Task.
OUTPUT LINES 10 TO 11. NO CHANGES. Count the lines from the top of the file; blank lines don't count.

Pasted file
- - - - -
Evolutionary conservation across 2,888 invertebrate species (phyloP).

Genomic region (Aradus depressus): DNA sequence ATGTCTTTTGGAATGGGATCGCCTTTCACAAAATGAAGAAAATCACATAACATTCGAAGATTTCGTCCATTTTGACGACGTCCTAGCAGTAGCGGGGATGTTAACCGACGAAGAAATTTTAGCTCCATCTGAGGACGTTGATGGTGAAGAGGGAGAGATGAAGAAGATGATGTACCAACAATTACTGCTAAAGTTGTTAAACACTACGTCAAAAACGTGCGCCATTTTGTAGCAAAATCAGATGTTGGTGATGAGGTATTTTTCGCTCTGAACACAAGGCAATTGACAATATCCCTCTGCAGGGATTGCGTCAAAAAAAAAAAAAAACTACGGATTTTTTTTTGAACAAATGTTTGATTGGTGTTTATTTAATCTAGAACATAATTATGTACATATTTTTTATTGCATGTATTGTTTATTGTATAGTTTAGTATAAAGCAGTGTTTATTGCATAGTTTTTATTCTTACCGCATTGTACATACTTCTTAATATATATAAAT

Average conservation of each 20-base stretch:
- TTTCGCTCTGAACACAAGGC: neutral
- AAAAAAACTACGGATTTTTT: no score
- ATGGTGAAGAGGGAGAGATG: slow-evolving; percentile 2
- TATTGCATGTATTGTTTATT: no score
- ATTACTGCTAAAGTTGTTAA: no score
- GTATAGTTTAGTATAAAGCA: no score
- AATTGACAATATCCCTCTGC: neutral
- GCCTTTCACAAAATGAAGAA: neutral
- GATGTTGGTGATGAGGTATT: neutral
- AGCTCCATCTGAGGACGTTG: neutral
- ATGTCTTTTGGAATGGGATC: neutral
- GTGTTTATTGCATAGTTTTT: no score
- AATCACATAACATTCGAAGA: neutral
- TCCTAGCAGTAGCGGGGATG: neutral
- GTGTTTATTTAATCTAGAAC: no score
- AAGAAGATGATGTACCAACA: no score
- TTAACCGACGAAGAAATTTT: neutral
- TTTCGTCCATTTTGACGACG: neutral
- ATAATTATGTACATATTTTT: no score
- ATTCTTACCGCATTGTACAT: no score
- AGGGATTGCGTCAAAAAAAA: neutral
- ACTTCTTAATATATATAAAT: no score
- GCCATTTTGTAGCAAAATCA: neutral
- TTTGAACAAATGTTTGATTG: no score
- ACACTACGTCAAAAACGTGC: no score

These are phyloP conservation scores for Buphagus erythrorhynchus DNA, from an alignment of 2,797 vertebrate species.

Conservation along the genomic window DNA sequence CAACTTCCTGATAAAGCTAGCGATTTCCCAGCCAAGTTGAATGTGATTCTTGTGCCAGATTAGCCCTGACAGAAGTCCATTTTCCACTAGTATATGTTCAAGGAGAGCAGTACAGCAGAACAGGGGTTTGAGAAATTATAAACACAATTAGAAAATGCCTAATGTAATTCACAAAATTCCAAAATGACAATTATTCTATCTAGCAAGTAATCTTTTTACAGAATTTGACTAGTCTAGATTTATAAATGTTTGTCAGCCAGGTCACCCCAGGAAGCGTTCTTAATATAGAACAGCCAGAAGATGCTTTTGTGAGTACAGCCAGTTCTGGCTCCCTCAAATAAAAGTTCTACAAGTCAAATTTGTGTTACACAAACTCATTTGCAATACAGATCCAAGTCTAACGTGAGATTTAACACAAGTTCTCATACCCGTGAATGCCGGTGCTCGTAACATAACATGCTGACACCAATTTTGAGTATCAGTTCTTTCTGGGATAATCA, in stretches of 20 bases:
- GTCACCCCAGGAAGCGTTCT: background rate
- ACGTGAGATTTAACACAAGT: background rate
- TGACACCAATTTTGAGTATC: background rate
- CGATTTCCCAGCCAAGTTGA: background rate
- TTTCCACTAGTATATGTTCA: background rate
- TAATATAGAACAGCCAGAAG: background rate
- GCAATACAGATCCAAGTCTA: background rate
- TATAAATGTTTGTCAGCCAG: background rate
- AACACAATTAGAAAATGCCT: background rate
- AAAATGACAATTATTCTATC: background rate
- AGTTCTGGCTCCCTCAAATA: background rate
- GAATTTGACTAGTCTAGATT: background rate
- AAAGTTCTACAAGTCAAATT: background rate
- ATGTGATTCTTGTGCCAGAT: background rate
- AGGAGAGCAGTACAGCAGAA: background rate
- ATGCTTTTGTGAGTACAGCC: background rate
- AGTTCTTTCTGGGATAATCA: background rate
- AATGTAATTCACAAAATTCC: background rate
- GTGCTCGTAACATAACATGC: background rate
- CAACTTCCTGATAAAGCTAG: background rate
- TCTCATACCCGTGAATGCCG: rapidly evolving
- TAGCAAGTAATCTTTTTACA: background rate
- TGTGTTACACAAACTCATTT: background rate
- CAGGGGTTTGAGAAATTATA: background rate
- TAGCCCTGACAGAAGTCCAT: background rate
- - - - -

- AATTGACAATATCCCTCTGC: neutral
- GCCTTTCACAAAATGAAGAA: neutral